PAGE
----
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The Heritage Lottery Fund has made what may well be one of its last substantial grants for a new building to construct the National Library of Women in Aldgate East, London. The hlf's grant of £4.2 million will go to a new £8.65 million building on the site of an old wash-house and will house the Fawcett Library, the most comprehensive collection of publications and artefacts to trace the developing role of women in society. The collection is currently in a cramped basement at London Guildhall University.

Architect Wright & Wright has retained one wall of the wash-house and designed a building behind it which starts from the principle that the most publicly accessible areas should be at the bottom of the building. The need to provide a thermally stable environment for the collection, coupled with the desire of the architect and engineer Ove Arup and Partners to maximise use of natural ventilation, has led to a requirement for a heavy structure. The solution uses two large cores with large concrete beams spanning between them containing the third-floor archive. The second floor is suspended and cantilevered from these beams.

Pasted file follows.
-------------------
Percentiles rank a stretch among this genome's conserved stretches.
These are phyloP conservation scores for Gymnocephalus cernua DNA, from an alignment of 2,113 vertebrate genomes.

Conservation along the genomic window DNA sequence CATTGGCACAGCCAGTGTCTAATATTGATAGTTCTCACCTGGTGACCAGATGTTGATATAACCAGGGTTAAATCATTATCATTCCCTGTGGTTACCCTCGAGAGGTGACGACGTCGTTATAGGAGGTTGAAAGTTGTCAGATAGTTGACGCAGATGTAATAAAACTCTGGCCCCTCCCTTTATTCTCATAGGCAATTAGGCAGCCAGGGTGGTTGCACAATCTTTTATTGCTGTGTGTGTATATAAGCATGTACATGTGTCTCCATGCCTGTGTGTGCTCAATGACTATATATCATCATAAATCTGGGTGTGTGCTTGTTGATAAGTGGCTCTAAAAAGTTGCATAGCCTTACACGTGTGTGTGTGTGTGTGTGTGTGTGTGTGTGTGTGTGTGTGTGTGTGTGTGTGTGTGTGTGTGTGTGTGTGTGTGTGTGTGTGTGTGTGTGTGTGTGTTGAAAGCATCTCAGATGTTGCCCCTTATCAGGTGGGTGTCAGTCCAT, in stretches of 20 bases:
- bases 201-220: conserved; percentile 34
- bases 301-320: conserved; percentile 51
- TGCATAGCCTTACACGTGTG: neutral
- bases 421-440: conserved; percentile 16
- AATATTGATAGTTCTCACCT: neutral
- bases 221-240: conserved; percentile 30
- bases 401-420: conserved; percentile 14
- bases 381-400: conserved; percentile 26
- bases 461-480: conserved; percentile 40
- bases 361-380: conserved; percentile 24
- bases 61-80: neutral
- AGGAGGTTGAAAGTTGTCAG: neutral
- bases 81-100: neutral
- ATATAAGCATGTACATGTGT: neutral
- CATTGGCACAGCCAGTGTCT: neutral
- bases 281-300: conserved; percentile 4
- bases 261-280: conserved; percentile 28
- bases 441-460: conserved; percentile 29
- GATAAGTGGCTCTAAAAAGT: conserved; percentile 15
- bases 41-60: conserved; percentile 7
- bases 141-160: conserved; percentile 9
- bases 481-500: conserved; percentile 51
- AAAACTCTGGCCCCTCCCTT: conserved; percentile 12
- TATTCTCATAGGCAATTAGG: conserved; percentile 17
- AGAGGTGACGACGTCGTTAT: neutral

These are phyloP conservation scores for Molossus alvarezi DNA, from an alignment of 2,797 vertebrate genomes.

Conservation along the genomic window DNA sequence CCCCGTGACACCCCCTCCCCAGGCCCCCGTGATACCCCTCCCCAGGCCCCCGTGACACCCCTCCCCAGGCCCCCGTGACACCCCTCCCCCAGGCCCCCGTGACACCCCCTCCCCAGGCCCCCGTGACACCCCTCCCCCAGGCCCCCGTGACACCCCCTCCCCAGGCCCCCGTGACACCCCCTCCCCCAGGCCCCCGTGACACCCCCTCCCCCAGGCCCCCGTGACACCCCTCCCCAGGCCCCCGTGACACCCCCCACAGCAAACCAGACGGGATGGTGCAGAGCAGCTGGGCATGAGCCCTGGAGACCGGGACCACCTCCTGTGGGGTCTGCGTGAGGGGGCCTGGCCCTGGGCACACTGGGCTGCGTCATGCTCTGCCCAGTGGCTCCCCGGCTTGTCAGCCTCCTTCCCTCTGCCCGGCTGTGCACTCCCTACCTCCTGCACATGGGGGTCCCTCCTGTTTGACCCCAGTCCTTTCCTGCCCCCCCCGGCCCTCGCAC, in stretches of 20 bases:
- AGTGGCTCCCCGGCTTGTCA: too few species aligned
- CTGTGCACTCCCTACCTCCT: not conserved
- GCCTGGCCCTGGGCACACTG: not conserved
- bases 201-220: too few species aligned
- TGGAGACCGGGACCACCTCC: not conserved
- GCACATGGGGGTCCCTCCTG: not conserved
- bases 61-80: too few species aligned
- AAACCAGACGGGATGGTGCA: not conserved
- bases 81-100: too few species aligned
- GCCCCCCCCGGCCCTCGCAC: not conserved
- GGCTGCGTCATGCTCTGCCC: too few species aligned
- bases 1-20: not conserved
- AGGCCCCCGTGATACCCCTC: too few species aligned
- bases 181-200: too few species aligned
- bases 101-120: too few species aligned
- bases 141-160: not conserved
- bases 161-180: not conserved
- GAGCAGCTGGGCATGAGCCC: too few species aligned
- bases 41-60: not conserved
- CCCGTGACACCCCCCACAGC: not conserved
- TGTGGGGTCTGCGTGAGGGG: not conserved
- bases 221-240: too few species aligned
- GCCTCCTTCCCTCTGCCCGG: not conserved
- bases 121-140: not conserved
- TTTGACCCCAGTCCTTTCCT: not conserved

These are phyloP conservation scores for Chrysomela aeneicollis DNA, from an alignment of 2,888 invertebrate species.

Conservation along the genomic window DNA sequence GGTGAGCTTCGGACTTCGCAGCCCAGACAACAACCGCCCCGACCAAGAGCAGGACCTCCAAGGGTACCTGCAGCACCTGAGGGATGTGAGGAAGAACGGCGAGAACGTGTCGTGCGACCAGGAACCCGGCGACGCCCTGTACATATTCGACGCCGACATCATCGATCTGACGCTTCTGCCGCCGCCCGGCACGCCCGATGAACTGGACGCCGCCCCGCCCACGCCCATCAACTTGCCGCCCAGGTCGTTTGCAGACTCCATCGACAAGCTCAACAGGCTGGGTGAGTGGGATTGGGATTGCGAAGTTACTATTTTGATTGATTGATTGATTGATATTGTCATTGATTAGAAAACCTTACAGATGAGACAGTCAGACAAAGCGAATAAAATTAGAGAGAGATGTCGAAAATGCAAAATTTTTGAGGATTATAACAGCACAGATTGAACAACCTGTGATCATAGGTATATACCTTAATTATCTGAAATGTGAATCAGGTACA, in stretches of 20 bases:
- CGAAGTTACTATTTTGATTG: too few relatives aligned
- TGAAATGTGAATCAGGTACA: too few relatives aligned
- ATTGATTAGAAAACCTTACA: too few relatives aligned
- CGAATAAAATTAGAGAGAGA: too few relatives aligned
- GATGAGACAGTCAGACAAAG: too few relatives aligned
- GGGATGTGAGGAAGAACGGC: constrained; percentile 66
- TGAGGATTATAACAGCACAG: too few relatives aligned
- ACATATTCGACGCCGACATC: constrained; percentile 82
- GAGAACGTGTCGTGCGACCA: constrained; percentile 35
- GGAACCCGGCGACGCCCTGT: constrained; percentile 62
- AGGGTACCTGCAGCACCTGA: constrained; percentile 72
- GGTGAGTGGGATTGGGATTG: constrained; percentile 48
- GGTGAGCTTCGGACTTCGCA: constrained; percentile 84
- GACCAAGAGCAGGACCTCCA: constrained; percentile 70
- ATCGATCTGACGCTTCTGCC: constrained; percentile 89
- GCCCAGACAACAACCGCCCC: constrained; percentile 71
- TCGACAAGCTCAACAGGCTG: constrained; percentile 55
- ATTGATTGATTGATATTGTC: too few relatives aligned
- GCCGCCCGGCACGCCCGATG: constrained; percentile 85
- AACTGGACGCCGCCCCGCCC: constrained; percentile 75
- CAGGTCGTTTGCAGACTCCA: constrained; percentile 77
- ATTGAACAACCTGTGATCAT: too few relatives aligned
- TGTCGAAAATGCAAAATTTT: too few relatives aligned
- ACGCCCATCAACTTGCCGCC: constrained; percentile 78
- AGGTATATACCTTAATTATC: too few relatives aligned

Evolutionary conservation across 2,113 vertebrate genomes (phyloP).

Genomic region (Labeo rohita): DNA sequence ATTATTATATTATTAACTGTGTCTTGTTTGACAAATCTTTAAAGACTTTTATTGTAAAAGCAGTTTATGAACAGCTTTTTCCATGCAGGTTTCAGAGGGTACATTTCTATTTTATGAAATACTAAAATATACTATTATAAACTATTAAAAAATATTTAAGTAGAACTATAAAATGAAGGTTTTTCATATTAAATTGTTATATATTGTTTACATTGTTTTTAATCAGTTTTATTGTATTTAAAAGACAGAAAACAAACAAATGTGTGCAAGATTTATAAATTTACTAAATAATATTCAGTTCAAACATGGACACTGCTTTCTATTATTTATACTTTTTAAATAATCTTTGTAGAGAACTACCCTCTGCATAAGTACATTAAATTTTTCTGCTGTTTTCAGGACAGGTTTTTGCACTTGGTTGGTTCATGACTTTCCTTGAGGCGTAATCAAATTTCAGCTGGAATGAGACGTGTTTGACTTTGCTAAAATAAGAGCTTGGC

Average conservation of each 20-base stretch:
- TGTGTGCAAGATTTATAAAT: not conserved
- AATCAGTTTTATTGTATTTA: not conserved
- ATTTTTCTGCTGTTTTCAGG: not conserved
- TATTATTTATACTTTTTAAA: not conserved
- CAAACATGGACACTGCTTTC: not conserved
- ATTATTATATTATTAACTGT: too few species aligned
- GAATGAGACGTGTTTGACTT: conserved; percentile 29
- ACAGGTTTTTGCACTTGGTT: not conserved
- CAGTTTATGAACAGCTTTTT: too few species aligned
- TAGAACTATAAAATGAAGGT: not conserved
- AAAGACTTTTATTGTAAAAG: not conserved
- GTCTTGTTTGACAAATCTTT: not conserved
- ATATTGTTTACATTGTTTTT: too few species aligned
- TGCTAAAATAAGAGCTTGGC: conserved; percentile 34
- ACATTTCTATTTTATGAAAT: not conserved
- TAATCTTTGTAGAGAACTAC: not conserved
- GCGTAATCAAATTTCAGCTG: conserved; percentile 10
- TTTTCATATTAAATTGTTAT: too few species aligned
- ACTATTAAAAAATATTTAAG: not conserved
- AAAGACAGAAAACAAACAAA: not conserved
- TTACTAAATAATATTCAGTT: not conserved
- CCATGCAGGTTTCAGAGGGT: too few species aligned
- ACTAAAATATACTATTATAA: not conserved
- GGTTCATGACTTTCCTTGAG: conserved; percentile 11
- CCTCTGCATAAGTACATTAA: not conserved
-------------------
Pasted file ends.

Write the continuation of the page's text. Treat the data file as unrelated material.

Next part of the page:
Whereas security considerations restrict access to the archive, the policy is to make the lower areas as open as possible. A seminar room on the ground floor will have a children's area on its roof, and its external walls will form part of the exhibition space. A shaft the full height of the building will house a collection of suffragette banners.

Natural light will be manipulated carefully. The library and exhibition hall face north to avoid direct sunlight. Top-floor offices are arranged around a tiny south-facing courtyard. The ground floor has generous glazing to a small courtyard which creates a new outdoor space in a part of London where it is sadly lacking. In the library itself there will be small windows giving glimpses of sky and treetops, to create a deliberate sense of isolation.

The cost consultant for the project, which will go out to tender soon, is Davis Langdon and Everest.

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